When I saw ads for Gone, my initial reaction was, "So Amanda Seyfried is the new Ashley Judd?" As this trailer spells out, it sure looks that way:
What the trailer doesn't tell you are the little details which make it a slightly above-average thriller. Seyfried has a history of mental instability and was committed and her history of crying wolf whenever another girl went missing has worn the cops down. The screenplay by Alison Burnett (Untraceable, the new Underworld: Awakenings) is very cagey and takes its time setting up the fact that the missing sister has some issues, too, and made me wonder how they were going to wrap it up; with her being crazy or actually solving the mystery.
Familiar faces like Debra Morgan from Dexter, that creepy kid from American Beauty who put Rachel Nichols in a plunging nightie in P2, the nerdy scientist guy from Avatar, and Eddie from Eddie and the Cruisers show up briefly, but Gone is fundamentally a one-woman show and Seyfried is effective as a haunted, driven, but resourceful young woman. It could've easily been played shrilly or "crazy", but Seyfried does well in a drabbed-down, no glitz role. Other than a totally gratuitous shower scene in which we see her smokin' hawt body silhouetted through the curtain for a moment - not that there's anything wrong with that - it's all acting for her.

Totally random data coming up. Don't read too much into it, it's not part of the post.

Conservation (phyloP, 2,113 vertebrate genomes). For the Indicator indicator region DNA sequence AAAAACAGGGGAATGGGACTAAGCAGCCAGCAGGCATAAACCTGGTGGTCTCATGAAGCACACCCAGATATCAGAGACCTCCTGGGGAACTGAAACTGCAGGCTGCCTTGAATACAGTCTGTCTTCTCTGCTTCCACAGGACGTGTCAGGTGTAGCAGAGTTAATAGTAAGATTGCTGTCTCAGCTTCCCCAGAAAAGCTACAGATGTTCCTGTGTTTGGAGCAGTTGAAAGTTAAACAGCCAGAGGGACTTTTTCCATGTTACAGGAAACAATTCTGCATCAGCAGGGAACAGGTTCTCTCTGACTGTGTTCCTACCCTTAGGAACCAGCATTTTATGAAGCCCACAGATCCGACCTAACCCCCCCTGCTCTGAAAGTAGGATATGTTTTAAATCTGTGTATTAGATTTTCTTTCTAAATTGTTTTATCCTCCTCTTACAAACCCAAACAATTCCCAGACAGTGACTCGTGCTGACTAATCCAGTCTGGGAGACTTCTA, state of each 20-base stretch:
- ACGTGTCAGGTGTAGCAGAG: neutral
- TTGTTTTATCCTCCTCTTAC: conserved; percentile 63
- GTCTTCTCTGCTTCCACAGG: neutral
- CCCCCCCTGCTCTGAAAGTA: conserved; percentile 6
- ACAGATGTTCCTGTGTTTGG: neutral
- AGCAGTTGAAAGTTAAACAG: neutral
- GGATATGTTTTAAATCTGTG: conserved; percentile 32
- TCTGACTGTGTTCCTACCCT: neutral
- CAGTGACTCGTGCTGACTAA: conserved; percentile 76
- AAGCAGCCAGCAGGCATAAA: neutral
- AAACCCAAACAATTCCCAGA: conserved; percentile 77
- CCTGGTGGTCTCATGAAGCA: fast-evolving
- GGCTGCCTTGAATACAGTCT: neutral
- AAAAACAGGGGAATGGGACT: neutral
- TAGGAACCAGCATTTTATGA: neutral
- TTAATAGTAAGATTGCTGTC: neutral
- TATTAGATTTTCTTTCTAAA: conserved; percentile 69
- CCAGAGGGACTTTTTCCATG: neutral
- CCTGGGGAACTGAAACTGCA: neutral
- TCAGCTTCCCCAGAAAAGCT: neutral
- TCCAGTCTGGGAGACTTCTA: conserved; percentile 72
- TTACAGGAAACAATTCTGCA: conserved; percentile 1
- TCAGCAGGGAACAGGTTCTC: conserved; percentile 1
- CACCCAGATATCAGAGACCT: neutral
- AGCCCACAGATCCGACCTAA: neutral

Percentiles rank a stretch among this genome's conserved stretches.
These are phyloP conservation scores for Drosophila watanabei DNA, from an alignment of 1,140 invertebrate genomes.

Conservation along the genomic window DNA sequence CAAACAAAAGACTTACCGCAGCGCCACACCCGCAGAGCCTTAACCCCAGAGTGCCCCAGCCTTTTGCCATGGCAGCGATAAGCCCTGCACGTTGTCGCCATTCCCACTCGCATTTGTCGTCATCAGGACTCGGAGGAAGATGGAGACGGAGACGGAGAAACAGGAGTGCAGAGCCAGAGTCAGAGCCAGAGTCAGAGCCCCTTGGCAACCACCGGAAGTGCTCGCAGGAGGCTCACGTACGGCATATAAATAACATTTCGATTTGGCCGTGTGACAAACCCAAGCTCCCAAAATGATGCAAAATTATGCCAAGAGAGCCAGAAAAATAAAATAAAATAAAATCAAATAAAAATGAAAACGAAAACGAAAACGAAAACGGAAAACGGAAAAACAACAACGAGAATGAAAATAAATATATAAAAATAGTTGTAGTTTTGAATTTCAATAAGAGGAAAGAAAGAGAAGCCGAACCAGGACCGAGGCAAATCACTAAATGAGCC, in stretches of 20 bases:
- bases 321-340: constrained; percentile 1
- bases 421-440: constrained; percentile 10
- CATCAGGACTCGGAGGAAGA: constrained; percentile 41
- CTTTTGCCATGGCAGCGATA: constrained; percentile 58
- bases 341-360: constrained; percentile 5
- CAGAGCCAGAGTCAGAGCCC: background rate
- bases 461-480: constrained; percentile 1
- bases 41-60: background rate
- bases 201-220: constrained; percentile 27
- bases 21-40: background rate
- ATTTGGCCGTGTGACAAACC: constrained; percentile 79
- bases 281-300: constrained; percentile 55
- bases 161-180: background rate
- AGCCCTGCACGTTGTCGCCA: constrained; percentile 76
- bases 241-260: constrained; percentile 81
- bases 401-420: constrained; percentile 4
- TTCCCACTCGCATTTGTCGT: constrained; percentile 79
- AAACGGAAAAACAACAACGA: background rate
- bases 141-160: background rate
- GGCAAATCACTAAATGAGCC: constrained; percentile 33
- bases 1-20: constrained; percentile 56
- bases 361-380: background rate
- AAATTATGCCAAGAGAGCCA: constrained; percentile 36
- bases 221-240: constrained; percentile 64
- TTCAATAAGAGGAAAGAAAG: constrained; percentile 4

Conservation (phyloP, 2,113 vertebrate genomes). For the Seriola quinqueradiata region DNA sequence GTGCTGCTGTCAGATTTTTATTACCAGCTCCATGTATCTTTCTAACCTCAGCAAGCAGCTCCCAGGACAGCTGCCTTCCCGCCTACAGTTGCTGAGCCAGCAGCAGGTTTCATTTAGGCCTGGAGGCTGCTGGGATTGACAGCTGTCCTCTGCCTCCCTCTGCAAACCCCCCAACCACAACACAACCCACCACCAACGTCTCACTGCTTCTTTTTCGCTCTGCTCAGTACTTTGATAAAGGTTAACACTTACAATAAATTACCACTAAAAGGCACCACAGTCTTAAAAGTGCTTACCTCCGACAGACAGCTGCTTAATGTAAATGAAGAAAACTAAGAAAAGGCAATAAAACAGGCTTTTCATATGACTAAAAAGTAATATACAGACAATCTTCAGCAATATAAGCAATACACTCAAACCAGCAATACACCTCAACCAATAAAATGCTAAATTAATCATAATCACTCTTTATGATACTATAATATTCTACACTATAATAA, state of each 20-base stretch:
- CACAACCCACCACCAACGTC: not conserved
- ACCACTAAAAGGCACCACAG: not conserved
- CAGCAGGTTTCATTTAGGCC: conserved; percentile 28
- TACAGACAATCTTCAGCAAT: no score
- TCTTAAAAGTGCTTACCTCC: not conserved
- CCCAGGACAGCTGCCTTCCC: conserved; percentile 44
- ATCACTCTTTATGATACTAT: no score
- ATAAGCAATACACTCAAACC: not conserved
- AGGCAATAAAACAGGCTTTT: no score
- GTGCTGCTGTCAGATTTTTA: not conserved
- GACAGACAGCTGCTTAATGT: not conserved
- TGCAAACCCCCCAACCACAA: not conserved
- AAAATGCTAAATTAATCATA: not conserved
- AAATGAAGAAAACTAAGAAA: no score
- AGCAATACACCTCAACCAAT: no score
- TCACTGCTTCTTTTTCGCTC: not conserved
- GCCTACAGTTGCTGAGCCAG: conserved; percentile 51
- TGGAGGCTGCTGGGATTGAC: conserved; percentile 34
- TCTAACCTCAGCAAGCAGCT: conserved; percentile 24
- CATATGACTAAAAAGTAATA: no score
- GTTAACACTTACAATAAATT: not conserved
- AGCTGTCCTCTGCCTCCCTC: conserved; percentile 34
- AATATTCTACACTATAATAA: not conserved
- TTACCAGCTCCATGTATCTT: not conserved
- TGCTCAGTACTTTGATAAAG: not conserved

Along the way are some serious "just go with it" leaps in logic - I'm talking real "Why would anyone do THAT?"
howlers - which if you think too hard about will derail your enjoyment,
but Brazilian director Heitor Dhalia manages to keep things taut and
not drag it out longer than its 90-minute (minus credits) running time. If you liked Untraceable, then this is about as good. As I left the theater, the girl from the screening team asked me for my thoughts. I told her (and now you)....
Score: 6/10. Rent it.